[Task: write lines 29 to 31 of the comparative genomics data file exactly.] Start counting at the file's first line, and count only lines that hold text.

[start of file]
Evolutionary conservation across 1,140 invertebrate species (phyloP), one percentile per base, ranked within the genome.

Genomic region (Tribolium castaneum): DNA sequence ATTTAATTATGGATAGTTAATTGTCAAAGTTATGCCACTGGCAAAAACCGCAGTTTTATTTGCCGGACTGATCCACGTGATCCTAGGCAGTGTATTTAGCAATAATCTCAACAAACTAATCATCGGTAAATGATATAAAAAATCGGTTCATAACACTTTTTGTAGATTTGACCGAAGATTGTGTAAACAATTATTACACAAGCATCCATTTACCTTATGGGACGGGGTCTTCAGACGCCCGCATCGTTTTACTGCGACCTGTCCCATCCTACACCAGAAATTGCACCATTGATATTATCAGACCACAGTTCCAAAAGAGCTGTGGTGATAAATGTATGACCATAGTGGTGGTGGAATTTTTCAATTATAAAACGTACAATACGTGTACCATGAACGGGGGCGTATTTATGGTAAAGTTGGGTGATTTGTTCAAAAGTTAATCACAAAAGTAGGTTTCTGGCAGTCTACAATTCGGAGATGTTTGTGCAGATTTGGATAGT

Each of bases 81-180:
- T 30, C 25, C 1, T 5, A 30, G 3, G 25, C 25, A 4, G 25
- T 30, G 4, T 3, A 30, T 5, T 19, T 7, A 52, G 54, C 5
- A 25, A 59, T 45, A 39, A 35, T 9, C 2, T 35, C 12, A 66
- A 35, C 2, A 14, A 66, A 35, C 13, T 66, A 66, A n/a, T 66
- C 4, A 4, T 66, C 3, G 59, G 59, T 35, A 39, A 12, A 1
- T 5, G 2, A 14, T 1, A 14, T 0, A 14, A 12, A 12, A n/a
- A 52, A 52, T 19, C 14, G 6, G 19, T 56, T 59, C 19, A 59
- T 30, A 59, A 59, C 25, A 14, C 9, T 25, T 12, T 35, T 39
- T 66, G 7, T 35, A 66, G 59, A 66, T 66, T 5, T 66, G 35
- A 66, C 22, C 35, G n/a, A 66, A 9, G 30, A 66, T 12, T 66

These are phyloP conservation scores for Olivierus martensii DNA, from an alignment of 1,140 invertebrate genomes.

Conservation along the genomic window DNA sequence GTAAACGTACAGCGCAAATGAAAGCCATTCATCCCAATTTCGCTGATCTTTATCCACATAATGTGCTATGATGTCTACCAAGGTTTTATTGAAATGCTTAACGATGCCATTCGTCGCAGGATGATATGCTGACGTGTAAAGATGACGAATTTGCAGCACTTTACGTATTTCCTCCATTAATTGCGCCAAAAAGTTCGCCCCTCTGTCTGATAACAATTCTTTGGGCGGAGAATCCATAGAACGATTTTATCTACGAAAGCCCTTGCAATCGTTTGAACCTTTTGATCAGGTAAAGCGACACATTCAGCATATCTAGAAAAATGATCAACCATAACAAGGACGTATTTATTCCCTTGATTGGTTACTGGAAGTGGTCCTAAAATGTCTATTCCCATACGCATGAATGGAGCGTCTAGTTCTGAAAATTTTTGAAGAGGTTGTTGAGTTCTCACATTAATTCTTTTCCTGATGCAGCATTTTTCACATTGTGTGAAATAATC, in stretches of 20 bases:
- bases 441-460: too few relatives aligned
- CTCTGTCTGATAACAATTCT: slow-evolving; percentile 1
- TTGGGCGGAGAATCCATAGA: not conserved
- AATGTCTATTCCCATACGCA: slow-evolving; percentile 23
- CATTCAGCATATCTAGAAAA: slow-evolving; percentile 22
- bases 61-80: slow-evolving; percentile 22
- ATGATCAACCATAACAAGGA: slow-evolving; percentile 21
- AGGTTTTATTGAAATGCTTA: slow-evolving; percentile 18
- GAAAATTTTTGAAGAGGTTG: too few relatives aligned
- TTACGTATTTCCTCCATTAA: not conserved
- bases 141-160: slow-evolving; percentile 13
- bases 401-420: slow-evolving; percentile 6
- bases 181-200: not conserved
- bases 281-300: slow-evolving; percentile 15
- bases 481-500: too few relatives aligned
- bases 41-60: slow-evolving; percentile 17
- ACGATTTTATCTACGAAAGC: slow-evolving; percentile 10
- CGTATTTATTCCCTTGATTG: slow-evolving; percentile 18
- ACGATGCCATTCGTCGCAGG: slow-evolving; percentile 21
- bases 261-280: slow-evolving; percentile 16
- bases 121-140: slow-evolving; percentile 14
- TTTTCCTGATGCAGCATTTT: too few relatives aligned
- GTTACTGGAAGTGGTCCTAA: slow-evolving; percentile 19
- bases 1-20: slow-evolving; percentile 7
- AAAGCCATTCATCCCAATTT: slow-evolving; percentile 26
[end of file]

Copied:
- bases 281-300: slow-evolving; percentile 15
- bases 481-500: too few relatives aligned
- bases 41-60: slow-evolving; percentile 17